“It’s awesome that NBC is broadcasting it; we couldn’t be more happy,” Marvin said. “I remember in 1998, the first time women’s hockey was in the Olympics and they were on TV winning the gold in Nagano. That was huge, and the fact that it was televised brought so much attention.
“It’s the entire country supporting us and encouraging us. I love the fact that NBC is broadcasting it. We love the support and encouragement. We love all the prayers people are sending our way.”
The St. Paul game will also be a homecoming of sorts for Marvin, who hails from Warroad, Minn. and played for the University of Minnesota, where she was twice a top-10 finalist for the Patty Kazmaier Memorial Award in 2008 and 2009.
The game is also Team USA’s first game coming out of the Christmas holiday, so Marvin won’t have much traveling to do. And even though Team USA is preparing to play Canada for the seventh and eighth time in just a three-month span, Marvin said it doesn’t take much to get motivated to play the northern rivals.
“I was just talking to one of my friends who said, ‘Wow it has to be difficult to get up for them to play them so often,’” Marvin said. “I said, ‘No it’s exactly like college when we played Wisconsin and North Dakota four times.’ We see the same teams over and over, but it’s not a burden. It’s awesome because it’s great competition. It’s enjoyable; we love to compete against them, and it’s definitely something none of us take lightly. We embrace every opportunity.”
Marvin also said having to get up to play Canada so many times makes it easier to not get ahead of herself by looking ahead to the Olympics.
“You focus on the day, focus on task at hand,” she said. “Many times you get in situations where you focus on the Olympics, yeah that’s great, but that’s not today. It’s not Feb. 7 or 20, it’s Dec. 16 today and you focus on doing the job today. You can’t worry about tomorrow.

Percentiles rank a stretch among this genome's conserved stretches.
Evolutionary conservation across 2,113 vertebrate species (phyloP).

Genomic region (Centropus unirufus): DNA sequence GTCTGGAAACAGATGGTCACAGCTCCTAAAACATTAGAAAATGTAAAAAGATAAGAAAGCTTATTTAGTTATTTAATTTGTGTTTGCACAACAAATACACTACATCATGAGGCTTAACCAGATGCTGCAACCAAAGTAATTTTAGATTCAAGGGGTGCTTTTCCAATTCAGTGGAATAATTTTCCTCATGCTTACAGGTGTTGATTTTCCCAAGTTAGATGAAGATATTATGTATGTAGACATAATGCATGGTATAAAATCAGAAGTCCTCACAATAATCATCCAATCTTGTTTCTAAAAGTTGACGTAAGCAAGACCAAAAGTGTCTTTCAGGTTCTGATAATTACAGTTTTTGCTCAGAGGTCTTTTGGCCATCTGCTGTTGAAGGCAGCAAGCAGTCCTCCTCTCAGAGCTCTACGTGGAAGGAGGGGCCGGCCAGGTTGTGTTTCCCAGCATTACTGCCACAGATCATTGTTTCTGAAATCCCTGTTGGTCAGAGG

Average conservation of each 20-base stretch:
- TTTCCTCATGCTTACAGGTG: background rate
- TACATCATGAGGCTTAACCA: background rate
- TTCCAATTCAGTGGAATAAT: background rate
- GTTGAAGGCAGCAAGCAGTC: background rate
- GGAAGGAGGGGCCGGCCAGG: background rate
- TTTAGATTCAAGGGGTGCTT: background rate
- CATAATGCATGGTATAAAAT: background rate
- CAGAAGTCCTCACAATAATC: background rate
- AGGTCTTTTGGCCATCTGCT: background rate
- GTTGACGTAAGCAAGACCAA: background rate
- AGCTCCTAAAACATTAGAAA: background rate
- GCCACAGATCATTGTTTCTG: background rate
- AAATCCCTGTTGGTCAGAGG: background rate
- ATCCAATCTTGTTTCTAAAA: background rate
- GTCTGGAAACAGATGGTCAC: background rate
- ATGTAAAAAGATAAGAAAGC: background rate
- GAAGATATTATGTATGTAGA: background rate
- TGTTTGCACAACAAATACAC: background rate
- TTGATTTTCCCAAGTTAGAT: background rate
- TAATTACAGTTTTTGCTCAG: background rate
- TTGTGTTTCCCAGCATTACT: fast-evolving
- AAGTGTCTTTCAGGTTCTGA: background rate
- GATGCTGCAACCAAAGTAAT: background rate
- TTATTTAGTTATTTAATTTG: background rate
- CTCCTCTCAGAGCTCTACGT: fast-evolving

“Do the job today and embrace it and find joy in that. … You put work in now and act as if this is the gold-medal game every day and live it.”
For the last 15 years, Ian Walsh has crisscrossed the United States as an NHL official. In this Part 2 of our conversation with Walsh, the 42-year-old Philadelphia native fielded a series of questions discussing life on the road, his conditioning schedule, mentors, on-ice struggles, the evolution of the game and advice for aspiring officials.
USA Hockey: How do you think you've been able to maintain all of the officiating success you've had over the last 15 years?
Ian Walsh: I believe one of my strengths as an official is my work ethic. I come to the rink every night ready to work hard and give 100 percent. I also believe I am very coachable, and when I'm offered a suggestion for improvement, I try very hard to implement that advice into my game.
USAH: What is your conditioning schedule like during the NHL season? How about during the off-season?
Walsh: During the season, conditioning work is more about maintaining what you built up over the summer. The workouts aren't as intense but you must continue to take good care of your body. Game-day workouts usually include a 30-minute bike ride or a couple miles run at the hotel gym. I also like to do some core work and light strength training on top of that.
The weather in Portland is amazing in the summer, and I prefer to be outside and on my road bike. I usually get in about four days a week of riding outdoors to help build my endurance and strength. I try to play hockey a few days a week as well to help work on my skating.
USAH: When did you realize you finally had cemented your career as an official? What was that feeling like?